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2016 | 25/3 | 107-117

Article title

“Listen to many, speak to a few”: Eduard Vojan’s Hamlet on the First Czech Stage


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Hamlet has been frequently performed on the Czech stage, not only during the nineteenth century but also throughout the twentieth and twenty-first centuries. From 1905 until the end of his career at the National Theatre in Prague, Hamlet was also the mainstay of Jaroslav Kvapil’s repertoire. The aim of this paper is to concentrate on four productions of Hamlet at the National theatre in Prague in 1905, 1915, 1916, and 1920. In order to illustrate the critical reception of these four productions, the paper draws upon a range of period theatre reviews and critical commentaries. It attempts to show how directorial and acting choices have shaped the play in performance, by focusing in particular on Eduard Vojan’s renditions of Hamlet, set in different national contexts. Vojan (1853–1920) was one of the greatest Czech actors and performers of Shakespearean protagonists, famous for his deep, almost Protean insight into his characters. His portrayal of Hamlet (1905) still represents one of the best Shakespearean renditions on the Czech stage. Vojan discovered and skilfully interpreted Hamlet’s complicated character. His Danish prince was a lonely, sarcastic, and nonconforming individual opposing the world’s pettiness.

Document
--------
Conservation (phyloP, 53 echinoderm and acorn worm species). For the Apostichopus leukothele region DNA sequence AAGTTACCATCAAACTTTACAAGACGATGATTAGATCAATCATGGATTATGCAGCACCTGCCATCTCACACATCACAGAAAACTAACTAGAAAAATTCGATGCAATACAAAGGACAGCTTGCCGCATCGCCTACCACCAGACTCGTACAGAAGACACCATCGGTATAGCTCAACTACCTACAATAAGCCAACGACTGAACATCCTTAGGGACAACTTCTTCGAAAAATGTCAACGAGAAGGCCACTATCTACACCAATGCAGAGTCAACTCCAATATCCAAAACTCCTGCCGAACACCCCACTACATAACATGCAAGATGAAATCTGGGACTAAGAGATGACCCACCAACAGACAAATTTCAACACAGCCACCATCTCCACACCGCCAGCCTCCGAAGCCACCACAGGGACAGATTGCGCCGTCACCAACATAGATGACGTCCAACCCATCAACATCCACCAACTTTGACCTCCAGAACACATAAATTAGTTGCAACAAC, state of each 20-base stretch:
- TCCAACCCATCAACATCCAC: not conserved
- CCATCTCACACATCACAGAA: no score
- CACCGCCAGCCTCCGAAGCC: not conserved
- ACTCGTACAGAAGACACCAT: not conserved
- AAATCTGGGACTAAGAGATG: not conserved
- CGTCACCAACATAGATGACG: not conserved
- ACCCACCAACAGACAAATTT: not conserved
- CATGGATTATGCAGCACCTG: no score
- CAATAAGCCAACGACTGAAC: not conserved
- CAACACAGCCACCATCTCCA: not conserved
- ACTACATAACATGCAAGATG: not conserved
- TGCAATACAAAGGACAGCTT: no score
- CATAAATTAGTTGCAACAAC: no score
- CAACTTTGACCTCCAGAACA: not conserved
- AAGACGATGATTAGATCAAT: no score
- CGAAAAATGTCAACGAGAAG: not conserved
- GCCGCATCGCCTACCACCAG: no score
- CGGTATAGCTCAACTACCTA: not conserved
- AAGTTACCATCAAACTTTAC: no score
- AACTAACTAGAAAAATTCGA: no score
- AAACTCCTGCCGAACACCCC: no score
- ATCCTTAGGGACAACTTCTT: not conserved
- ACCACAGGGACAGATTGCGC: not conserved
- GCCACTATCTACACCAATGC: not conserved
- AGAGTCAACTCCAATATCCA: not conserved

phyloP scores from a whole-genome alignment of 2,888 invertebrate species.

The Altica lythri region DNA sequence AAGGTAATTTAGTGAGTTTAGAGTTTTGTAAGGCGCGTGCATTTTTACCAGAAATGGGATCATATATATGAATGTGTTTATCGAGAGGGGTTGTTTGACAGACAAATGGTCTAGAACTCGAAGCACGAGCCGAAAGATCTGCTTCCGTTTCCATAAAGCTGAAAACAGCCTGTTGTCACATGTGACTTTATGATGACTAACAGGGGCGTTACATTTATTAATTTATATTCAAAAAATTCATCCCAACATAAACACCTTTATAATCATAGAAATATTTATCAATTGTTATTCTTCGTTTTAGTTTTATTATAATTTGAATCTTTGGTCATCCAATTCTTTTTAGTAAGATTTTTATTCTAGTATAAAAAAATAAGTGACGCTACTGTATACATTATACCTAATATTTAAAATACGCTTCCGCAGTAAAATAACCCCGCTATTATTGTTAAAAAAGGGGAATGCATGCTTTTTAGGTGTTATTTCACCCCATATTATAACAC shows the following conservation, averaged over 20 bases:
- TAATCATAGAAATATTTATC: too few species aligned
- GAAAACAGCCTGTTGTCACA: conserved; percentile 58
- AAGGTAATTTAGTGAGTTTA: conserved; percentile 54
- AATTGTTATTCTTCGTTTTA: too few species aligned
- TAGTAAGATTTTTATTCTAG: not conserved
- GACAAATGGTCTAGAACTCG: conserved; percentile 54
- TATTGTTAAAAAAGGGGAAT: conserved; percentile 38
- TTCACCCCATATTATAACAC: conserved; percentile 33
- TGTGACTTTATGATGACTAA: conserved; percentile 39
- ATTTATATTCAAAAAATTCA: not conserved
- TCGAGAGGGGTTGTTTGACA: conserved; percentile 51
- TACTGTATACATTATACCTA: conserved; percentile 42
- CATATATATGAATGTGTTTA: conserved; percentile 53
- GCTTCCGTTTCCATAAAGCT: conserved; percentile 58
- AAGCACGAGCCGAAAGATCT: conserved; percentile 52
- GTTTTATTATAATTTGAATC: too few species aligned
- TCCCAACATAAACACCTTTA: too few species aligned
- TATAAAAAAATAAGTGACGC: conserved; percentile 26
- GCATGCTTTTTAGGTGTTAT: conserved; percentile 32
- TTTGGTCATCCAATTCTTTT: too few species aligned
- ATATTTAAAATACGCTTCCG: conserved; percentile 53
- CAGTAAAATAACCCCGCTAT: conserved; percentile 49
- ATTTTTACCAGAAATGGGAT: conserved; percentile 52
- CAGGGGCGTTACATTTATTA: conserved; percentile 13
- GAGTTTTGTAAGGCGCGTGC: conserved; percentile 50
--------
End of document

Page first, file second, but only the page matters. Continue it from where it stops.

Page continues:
• University of West Bohemia


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